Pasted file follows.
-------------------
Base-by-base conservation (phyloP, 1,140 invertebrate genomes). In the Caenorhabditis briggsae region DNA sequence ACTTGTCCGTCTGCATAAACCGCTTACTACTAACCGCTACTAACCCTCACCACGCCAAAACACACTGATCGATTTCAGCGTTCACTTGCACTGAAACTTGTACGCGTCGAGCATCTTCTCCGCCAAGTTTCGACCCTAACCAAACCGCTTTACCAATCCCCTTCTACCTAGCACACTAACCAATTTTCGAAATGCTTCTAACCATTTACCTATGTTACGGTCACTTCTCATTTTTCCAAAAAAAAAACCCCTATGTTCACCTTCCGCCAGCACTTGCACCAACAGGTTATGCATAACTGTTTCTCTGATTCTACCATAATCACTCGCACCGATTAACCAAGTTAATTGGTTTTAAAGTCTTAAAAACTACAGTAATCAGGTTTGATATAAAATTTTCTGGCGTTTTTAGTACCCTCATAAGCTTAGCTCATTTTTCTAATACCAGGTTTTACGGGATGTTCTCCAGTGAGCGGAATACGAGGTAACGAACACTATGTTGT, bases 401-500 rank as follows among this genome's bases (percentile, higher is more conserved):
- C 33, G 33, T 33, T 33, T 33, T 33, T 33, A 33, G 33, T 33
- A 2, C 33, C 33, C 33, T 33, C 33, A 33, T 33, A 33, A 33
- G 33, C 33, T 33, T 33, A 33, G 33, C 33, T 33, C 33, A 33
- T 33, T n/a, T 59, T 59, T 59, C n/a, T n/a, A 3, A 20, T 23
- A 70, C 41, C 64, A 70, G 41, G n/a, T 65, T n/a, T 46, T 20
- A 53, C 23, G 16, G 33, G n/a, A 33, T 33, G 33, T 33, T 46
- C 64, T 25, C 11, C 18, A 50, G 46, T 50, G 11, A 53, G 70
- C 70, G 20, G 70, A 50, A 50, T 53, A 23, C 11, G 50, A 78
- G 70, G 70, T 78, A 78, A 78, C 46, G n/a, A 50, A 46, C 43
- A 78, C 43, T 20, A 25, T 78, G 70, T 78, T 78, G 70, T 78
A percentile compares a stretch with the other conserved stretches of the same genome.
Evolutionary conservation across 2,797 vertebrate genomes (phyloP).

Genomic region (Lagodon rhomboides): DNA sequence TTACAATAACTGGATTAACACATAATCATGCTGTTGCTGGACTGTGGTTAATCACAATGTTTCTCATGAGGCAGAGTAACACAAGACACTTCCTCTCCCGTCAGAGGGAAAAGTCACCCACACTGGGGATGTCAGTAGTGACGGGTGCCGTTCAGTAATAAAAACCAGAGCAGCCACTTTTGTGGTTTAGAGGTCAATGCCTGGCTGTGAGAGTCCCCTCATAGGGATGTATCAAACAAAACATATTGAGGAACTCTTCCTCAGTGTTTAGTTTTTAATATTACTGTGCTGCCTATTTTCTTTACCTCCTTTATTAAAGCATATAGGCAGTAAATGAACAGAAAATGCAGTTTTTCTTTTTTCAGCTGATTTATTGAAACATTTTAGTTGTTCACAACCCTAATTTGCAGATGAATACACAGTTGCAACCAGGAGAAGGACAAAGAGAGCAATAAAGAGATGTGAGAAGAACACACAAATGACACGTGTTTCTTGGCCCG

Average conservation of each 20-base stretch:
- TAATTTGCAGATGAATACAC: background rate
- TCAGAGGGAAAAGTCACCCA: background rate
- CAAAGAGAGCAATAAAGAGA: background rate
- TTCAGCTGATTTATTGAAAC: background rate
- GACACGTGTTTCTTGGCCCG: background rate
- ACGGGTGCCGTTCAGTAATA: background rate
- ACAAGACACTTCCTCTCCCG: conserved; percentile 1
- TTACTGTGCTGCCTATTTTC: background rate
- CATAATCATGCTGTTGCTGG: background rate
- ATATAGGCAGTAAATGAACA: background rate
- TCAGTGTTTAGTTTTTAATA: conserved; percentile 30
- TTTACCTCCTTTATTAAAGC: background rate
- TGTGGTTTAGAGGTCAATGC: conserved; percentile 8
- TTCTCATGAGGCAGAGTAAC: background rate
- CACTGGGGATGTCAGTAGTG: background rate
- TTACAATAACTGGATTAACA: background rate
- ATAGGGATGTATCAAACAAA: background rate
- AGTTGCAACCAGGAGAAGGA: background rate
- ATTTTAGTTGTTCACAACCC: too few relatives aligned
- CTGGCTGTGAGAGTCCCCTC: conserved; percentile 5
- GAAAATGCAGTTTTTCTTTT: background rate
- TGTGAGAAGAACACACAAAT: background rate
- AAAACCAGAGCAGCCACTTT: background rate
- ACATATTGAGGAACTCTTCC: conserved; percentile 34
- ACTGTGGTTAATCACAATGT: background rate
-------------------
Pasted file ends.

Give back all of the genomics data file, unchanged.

Base-by-base conservation (phyloP, 1,140 invertebrate genomes). In the Caenorhabditis briggsae region DNA sequence ACTTGTCCGTCTGCATAAACCGCTTACTACTAACCGCTACTAACCCTCACCACGCCAAAACACACTGATCGATTTCAGCGTTCACTTGCACTGAAACTTGTACGCGTCGAGCATCTTCTCCGCCAAGTTTCGACCCTAACCAAACCGCTTTACCAATCCCCTTCTACCTAGCACACTAACCAATTTTCGAAATGCTTCTAACCATTTACCTATGTTACGGTCACTTCTCATTTTTCCAAAAAAAAAACCCCTATGTTCACCTTCCGCCAGCACTTGCACCAACAGGTTATGCATAACTGTTTCTCTGATTCTACCATAATCACTCGCACCGATTAACCAAGTTAATTGGTTTTAAAGTCTTAAAAACTACAGTAATCAGGTTTGATATAAAATTTTCTGGCGTTTTTAGTACCCTCATAAGCTTAGCTCATTTTTCTAATACCAGGTTTTACGGGATGTTCTCCAGTGAGCGGAATACGAGGTAACGAACACTATGTTGT, bases 401-500 rank as follows among this genome's bases (percentile, higher is more conserved):
- C 33, G 33, T 33, T 33, T 33, T 33, T 33, A 33, G 33, T 33
- A 2, C 33, C 33, C 33, T 33, C 33, A 33, T 33, A 33, A 33
- G 33, C 33, T 33, T 33, A 33, G 33, C 33, T 33, C 33, A 33
- T 33, T n/a, T 59, T 59, T 59, C n/a, T n/a, A 3, A 20, T 23
- A 70, C 41, C 64, A 70, G 41, G n/a, T 65, T n/a, T 46, T 20
- A 53, C 23, G 16, G 33, G n/a, A 33, T 33, G 33, T 33, T 46
- C 64, T 25, C 11, C 18, A 50, G 46, T 50, G 11, A 53, G 70
- C 70, G 20, G 70, A 50, A 50, T 53, A 23, C 11, G 50, A 78
- G 70, G 70, T 78, A 78, A 78, C 46, G n/a, A 50, A 46, C 43
- A 78, C 43, T 20, A 25, T 78, G 70, T 78, T 78, G 70, T 78
A percentile compares a stretch with the other conserved stretches of the same genome.
Evolutionary conservation across 2,797 vertebrate genomes (phyloP).

Genomic region (Lagodon rhomboides): DNA sequence TTACAATAACTGGATTAACACATAATCATGCTGTTGCTGGACTGTGGTTAATCACAATGTTTCTCATGAGGCAGAGTAACACAAGACACTTCCTCTCCCGTCAGAGGGAAAAGTCACCCACACTGGGGATGTCAGTAGTGACGGGTGCCGTTCAGTAATAAAAACCAGAGCAGCCACTTTTGTGGTTTAGAGGTCAATGCCTGGCTGTGAGAGTCCCCTCATAGGGATGTATCAAACAAAACATATTGAGGAACTCTTCCTCAGTGTTTAGTTTTTAATATTACTGTGCTGCCTATTTTCTTTACCTCCTTTATTAAAGCATATAGGCAGTAAATGAACAGAAAATGCAGTTTTTCTTTTTTCAGCTGATTTATTGAAACATTTTAGTTGTTCACAACCCTAATTTGCAGATGAATACACAGTTGCAACCAGGAGAAGGACAAAGAGAGCAATAAAGAGATGTGAGAAGAACACACAAATGACACGTGTTTCTTGGCCCG

Average conservation of each 20-base stretch:
- TAATTTGCAGATGAATACAC: background rate
- TCAGAGGGAAAAGTCACCCA: background rate
- CAAAGAGAGCAATAAAGAGA: background rate
- TTCAGCTGATTTATTGAAAC: background rate
- GACACGTGTTTCTTGGCCCG: background rate
- ACGGGTGCCGTTCAGTAATA: background rate
- ACAAGACACTTCCTCTCCCG: conserved; percentile 1
- TTACTGTGCTGCCTATTTTC: background rate
- CATAATCATGCTGTTGCTGG: background rate
- ATATAGGCAGTAAATGAACA: background rate
- TCAGTGTTTAGTTTTTAATA: conserved; percentile 30
- TTTACCTCCTTTATTAAAGC: background rate
- TGTGGTTTAGAGGTCAATGC: conserved; percentile 8
- TTCTCATGAGGCAGAGTAAC: background rate
- CACTGGGGATGTCAGTAGTG: background rate
- TTACAATAACTGGATTAACA: background rate
- ATAGGGATGTATCAAACAAA: background rate
- AGTTGCAACCAGGAGAAGGA: background rate
- ATTTTAGTTGTTCACAACCC: too few relatives aligned
- CTGGCTGTGAGAGTCCCCTC: conserved; percentile 5
- GAAAATGCAGTTTTTCTTTT: background rate
- TGTGAGAAGAACACACAAAT: background rate
- AAAACCAGAGCAGCCACTTT: background rate
- ACATATTGAGGAACTCTTCC: conserved; percentile 34
- ACTGTGGTTAATCACAATGT: background rate